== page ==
Regarding social trust, a strand of literature suggests that this specific type of trust is formed in childhood and changes only slowly thereafter due to experience14,15. Social trust tends, from this perspective, to be rather stable during shocks, whereas political trust is more volatile. In contrast, another strand of literature conceptualizes social trust as the belief that others behave trust-worthily27,32,33. By providing clues on the other’s behavior, contextual experiences can change individuals’ propensity to take the risk of dealing with strangers, and hence to trust others. Low generalized trust can emerge if, for instance, the pandemic makes self-regarding coping strategies more appealing. This can lead to social isolation, where people confine themselves within close-knit circles of acquaintances34,35. Low social trust could also emerge if the pandemic shock generates a perception of the failure of both institutions and society to effectively navigate the crisis36, yet positive information on social cohesion can restore it37. The pandemic shock may also jeopardize one’s own health, financial, and psychological resources: these are among the factors that are positively correlated with prosocial behavior16,17,38,39. Studies in post-disaster and post-conflict contexts highlight, however, an opposite pattern: social trust heightens, most likely because of increased empathy with unknown people19,40, increased social cohesion (people feel themselves to be “in the same boat”18), extended cooperation as a recovery strategy20, and an intensified search for social support outside one’s own network of trusted persons8,27,28. Based on the latter results, social trust can experience an upswing in the face of a deteriorating pandemic situation. Realizing that political institutions may not be functioning optimally could prompt citizens to seek alternative sources of support.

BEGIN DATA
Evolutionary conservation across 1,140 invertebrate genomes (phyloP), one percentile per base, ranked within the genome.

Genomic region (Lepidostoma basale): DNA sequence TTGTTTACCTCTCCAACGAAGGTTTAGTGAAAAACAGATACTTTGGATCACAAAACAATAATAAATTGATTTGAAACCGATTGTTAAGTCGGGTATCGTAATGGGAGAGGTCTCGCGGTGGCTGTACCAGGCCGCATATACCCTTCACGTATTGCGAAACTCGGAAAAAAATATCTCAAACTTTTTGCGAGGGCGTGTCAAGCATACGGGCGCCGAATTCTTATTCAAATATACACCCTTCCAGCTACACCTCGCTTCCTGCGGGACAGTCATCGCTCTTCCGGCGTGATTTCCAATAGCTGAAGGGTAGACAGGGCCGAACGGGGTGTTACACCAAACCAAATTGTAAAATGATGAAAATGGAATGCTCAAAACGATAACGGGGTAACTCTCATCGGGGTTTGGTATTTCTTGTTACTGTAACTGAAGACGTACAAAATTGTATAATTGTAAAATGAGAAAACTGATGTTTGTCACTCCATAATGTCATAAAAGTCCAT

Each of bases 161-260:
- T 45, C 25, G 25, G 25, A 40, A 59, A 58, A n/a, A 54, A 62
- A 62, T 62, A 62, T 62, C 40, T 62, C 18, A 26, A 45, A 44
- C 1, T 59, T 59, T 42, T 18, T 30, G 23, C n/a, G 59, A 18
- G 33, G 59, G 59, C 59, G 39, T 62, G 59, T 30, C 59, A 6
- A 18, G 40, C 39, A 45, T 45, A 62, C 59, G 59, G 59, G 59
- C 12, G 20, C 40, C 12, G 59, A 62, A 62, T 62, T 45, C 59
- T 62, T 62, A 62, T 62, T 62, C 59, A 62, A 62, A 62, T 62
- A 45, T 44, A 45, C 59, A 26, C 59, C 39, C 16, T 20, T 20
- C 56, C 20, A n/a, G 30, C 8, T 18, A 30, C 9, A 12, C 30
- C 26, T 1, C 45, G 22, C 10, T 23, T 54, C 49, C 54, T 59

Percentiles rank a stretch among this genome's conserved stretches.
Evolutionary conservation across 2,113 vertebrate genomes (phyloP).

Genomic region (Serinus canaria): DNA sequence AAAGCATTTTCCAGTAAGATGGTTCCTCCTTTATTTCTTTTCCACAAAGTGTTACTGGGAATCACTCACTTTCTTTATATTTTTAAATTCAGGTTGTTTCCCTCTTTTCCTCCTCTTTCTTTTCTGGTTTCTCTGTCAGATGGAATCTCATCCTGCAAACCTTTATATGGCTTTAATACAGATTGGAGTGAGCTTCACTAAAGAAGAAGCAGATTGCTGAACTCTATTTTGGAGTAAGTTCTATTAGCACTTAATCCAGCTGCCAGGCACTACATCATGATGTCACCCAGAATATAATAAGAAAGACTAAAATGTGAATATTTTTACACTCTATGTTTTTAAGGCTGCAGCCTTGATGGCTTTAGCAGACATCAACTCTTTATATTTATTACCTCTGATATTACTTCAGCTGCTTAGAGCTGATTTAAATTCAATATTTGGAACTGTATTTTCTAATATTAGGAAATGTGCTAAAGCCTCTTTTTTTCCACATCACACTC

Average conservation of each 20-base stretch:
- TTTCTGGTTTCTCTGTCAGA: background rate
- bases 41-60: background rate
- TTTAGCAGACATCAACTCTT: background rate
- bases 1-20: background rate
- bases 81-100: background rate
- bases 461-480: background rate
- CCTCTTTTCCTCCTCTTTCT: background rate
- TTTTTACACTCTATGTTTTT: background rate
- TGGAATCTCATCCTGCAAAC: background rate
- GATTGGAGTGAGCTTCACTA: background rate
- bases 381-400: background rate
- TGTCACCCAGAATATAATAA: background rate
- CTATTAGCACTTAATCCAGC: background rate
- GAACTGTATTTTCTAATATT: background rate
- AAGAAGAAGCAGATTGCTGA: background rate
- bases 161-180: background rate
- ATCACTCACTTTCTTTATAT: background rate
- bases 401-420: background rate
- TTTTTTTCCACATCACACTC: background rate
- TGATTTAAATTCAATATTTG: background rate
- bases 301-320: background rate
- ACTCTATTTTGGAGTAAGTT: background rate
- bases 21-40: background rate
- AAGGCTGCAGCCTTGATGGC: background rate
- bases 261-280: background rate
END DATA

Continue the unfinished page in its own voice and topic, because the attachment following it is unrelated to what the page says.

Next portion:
The empirical literature on the pandemic and trust mostly focuses on social and political trust separately and often offers contradictory findings (see Devine et al.41 for a review). Regarding trust in institutions, for instance, individuals experiencing COVID-19 in Spain showed lower levels of political trust22, whereas this type of trust seemed to be higher in European countries because of lockdown measures42,43,44,45, as well as in countries outside Europe10. However, most likely because of citizens’ changes in evaluations of health policies, this effect faded by the end of 202043. Conversely, in the Netherlands, it has been argued that trust dynamics were influenced not so much by lockdown policies, but by a “rally ’round the flag” effect9. Similar results have been found in other countries24,46,47. In particular, the rally effect was mainly triggered by feelings of fear46 and perceptions of increased health risks23,24,45. Some of these findings also highlighted that satisfaction with governmental responses, together with the need for unity and political stability, emerged as the main factors that influenced political trust during the pandemic48. Other studies documented that the positive perception of the government’s response to the pandemic was key to sustain high levels of political trust49,50,51. In particular, Martinez-Bravo and Sanz50 showed that priming individuals with negative cues on regional pandemic management policies affected political trust.